Jamaica is an island country that is situated in the Caribbean Sea and spans 4,240 square miles in area. In the Jamaican waters, there are many varieties of saltwater and freshwater fish. Some of the saltwater fish include mackerel, tuna, kingfish, whiting, bonito, and jack. The freshwater fish can include mangrove snapper, jewfish, mullets, and snook. Fishing is a very popular, yet celebrated sport, from the private yachts from the US to the charter boats. Jamaica also hosts and participates in major fishing tournaments and contests. These take place usually between September and October each year.
Where to Fish in Jamaica
This is one of the reasons that fishing in Jamaica is first class. This area extends from the southeastern tip of Cuba toward Guatemala to the Windward Passage. The drop off begins about a half-mile of the coast of Montego Bay starting at 400 feet until it gradually slopes down to 3,000 feet offshore. It is a narrow trough that goes west-southwest to east-northeast and has a maximum depth of 25,216 feet. In the Caribbean Sea this is where you will find the deepest part. Here you will find many game fish such as white and blue marlin, mahi-mahi, Yellowfin tuna, snapper, barracuda, and more.
The banks and cays on the south coast of Jamaica are where you can find several bottom fish, such as grouper and snapper. Pedro Bank is the largest bank along the south coast and is home to a variety of fish like mutton, red tail snapper, grouper, and yellowtail. You can also find kingfish and wahoo along these banks. On the north coast, there are three main banks located on the Port Antonio coast; Grappler, Henry Holms, and Shipwreck. Buckner bank is located about 15 miles off the coast of Montego Bay.
Species and Season
There are certain times of the year in which you can find certain species of fish so if there is a certain species, check to see if they are in season. Even if you are not there when they are in season, it is common to still find them but during these times is when they are more plentiful.
- Dolphin (dorado) — January-April
- Tuna (yellow or blackfin) — April-August
- Core marlin — August-December
Fishing Regulations in Jamaica
When you take a charter fishing trip, all the licenses will be covered by the boat.
- Spearfishing — there is no license required but you cannot spearfish in the boundaries of the Montego Bay Marine Park.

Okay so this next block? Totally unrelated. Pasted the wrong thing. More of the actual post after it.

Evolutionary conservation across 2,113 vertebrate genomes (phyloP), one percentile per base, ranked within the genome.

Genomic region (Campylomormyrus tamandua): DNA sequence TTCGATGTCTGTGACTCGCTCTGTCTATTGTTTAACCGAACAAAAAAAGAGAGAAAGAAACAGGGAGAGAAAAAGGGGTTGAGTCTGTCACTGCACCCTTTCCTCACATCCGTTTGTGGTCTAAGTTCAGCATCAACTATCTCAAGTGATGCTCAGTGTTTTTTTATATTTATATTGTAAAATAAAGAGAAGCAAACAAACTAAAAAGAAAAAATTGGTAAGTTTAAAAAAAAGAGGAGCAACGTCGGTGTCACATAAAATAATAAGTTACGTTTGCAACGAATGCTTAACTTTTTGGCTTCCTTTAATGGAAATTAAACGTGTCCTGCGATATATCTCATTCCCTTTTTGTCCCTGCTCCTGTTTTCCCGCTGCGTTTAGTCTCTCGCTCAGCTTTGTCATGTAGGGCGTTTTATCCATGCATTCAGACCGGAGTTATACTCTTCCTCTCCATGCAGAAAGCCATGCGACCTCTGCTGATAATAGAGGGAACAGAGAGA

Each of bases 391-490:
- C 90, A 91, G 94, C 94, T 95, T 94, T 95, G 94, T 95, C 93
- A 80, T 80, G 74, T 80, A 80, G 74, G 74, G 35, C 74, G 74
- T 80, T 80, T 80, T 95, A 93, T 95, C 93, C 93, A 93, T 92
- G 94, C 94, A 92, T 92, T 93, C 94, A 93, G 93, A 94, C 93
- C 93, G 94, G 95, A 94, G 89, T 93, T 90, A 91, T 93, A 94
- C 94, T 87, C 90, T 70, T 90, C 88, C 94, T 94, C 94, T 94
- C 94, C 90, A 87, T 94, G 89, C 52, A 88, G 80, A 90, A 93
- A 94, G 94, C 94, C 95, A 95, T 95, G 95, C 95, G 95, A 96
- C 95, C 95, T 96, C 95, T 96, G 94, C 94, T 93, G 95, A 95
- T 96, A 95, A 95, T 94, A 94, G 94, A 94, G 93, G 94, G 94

- Stop fishing (hook and line) — the proper procedure is to get a permission letter before you fish from the Montego Bay Marine Park. You generally do not need a license to fish from shore
- Sports fishing — this means tuna or marlin type fishing in which you use a boat there is no legislation. A personal license for the boat is needed if it is owned but you will need a fishing license for commercial purposes.
Fishing in Montego Bay, Jamaica
Montego Bay, Jamaica is the second-largest city in Jamaica and is located between the Cayman Trench and the Jamaica Channel, which are the main sea lanes to the Panama Canal. All of these are great places to go fishing. Here is a guide to the various fish you may catch each month.
- January — in this month, the big game bite may not be the best but you can still catch some of the best bottom fish like amberjack and grouper
- February — this is the peak month for the white marlin. This fish can be as long as nine feet and weigh over 150 pounds. One of the most unique features of this deep-sea fish is its dorsal fin, which typically consists of 28 to 46 rays. There is also a secondary dorsal fin that has five to six rays. You can also fish for mahi-mahi.
- March — during this month you will still find white marlin, mahi-mahi, yellowfin tuna, and wahoo.
- April — this is a great time to go fishing for mahi-mahi
- May — during this month, the tourist high season is over so you will not have to worry about finding space to fish for yellowfin tuna, wahoo, and mahi-mahi, snapper, grouper, and various sharks. The toughest part about fishing this month is deciding which one to eat.
- June — this is the month in which you will start seeing blue marlin starting to bite. Some of these giant fish can weigh as much as 300 pounds.